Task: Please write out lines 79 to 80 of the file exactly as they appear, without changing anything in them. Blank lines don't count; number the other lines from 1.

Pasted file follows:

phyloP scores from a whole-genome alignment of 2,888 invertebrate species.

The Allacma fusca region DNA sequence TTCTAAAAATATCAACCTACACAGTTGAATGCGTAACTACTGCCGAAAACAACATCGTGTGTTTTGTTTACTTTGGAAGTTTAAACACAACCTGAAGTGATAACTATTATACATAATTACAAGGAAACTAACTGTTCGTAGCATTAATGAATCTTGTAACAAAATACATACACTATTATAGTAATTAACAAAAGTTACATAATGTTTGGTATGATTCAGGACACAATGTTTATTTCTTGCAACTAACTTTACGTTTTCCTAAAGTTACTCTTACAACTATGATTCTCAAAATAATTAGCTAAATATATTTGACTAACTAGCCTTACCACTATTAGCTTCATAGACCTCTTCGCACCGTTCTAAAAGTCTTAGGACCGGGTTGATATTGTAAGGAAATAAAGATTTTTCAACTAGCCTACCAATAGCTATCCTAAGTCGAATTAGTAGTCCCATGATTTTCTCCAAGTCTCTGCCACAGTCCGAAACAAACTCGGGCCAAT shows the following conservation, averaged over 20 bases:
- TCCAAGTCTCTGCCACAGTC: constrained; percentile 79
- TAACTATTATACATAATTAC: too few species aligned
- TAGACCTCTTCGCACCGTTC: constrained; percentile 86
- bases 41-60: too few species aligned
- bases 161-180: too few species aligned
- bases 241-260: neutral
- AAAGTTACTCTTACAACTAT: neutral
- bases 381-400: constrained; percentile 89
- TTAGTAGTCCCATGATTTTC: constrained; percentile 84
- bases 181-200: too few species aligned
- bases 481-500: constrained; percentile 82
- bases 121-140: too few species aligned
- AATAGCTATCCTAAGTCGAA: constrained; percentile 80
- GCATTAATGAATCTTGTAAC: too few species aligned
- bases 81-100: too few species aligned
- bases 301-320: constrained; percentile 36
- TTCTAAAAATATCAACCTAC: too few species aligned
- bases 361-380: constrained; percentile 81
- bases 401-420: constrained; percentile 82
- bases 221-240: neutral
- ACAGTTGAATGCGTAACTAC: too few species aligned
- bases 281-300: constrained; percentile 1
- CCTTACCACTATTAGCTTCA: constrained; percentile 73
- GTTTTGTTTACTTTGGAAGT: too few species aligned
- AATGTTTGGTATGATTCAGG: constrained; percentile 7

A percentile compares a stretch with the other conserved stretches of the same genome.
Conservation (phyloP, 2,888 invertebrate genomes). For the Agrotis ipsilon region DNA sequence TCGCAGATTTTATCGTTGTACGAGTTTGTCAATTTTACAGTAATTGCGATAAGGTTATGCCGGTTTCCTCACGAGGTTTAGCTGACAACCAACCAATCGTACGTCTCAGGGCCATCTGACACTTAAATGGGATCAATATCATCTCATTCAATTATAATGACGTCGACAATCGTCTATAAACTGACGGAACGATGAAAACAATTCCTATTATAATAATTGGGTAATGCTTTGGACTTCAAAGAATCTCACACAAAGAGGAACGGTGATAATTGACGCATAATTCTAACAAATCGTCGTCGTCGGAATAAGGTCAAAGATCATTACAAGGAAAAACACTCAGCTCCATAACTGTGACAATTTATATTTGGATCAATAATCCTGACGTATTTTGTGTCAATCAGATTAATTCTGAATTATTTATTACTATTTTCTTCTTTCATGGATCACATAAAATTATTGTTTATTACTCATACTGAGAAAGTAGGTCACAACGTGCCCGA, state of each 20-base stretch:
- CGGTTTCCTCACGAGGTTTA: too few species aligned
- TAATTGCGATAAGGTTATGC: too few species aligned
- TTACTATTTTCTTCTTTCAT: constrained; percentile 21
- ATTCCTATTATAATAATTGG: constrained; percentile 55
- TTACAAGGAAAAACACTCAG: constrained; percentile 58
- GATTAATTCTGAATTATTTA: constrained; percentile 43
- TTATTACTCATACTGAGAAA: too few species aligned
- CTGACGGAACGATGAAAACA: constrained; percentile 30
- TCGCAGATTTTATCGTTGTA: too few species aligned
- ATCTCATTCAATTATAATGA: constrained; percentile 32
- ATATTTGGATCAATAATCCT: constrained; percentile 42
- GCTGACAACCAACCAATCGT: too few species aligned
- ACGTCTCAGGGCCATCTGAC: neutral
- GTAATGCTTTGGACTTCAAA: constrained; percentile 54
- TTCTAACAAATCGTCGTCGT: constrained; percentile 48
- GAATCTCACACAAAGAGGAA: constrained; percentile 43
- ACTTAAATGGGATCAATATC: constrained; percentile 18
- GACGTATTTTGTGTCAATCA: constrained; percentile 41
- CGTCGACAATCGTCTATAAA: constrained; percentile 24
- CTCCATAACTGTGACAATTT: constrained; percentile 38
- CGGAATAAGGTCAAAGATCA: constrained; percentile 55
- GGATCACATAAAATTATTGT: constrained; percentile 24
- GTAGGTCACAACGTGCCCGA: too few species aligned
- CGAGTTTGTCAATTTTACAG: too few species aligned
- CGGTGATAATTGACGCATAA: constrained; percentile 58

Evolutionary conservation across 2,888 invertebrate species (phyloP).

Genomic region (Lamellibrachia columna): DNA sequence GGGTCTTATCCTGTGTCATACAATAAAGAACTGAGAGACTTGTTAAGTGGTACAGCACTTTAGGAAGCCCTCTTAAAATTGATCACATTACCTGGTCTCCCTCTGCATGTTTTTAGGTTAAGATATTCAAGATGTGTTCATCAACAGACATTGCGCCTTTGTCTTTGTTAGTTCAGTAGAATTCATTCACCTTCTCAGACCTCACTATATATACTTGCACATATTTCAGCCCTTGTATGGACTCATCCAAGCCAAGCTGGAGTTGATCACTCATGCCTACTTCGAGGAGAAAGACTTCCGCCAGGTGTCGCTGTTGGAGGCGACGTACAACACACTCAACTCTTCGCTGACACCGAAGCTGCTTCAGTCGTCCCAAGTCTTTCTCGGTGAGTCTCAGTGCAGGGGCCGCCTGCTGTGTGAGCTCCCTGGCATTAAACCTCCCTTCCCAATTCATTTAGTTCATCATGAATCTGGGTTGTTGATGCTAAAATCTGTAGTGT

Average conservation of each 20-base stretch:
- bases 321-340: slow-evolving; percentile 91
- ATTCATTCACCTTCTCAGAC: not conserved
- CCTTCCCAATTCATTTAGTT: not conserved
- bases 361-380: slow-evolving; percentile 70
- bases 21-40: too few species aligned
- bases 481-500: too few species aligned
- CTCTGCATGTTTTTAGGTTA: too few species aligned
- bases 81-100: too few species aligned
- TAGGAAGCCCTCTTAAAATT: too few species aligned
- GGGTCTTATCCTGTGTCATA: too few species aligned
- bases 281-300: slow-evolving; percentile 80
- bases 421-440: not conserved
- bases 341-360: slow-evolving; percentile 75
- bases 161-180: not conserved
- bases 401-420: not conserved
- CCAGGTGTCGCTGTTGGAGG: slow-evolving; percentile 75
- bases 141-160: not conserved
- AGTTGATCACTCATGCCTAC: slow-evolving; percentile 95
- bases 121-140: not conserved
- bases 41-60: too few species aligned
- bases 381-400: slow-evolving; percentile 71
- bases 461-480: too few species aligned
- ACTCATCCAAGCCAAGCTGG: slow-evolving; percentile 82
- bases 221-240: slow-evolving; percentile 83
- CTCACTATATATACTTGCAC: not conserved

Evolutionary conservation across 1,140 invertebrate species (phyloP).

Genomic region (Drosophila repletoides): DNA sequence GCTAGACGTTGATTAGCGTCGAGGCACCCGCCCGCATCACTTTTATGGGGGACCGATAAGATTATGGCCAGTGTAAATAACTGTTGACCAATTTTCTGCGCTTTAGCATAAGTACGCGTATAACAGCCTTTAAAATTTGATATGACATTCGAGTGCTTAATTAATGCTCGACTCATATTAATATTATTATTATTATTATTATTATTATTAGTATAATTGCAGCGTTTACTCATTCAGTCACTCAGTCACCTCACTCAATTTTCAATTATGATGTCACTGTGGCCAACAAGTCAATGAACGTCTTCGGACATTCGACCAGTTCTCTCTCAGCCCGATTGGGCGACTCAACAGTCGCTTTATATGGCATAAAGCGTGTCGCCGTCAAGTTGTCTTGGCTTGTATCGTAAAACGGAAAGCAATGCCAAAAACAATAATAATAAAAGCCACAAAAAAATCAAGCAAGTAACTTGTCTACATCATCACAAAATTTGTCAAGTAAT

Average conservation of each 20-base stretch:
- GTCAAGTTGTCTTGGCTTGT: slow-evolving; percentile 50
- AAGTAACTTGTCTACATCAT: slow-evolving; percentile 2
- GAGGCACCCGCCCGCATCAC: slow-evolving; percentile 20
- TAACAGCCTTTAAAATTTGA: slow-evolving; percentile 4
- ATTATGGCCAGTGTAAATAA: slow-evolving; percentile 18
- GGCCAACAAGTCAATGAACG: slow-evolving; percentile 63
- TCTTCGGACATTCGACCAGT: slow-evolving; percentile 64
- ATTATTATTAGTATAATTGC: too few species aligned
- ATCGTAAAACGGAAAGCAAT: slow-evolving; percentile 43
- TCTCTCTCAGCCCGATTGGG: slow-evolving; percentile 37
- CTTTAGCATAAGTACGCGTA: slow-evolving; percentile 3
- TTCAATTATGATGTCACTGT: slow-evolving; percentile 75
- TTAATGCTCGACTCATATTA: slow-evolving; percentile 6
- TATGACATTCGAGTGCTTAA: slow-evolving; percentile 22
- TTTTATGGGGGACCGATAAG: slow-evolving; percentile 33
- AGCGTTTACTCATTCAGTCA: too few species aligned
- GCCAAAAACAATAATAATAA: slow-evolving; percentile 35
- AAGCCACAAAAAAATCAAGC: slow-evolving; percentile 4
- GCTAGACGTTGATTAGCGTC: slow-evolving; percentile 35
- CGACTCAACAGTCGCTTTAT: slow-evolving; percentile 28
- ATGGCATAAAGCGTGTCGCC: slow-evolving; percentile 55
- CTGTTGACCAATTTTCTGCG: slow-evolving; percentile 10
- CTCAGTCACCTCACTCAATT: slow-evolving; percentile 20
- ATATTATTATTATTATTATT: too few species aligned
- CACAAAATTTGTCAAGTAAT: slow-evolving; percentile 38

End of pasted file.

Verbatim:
- bases 461-480: too few species aligned
- ACTCATCCAAGCCAAGCTGG: slow-evolving; percentile 82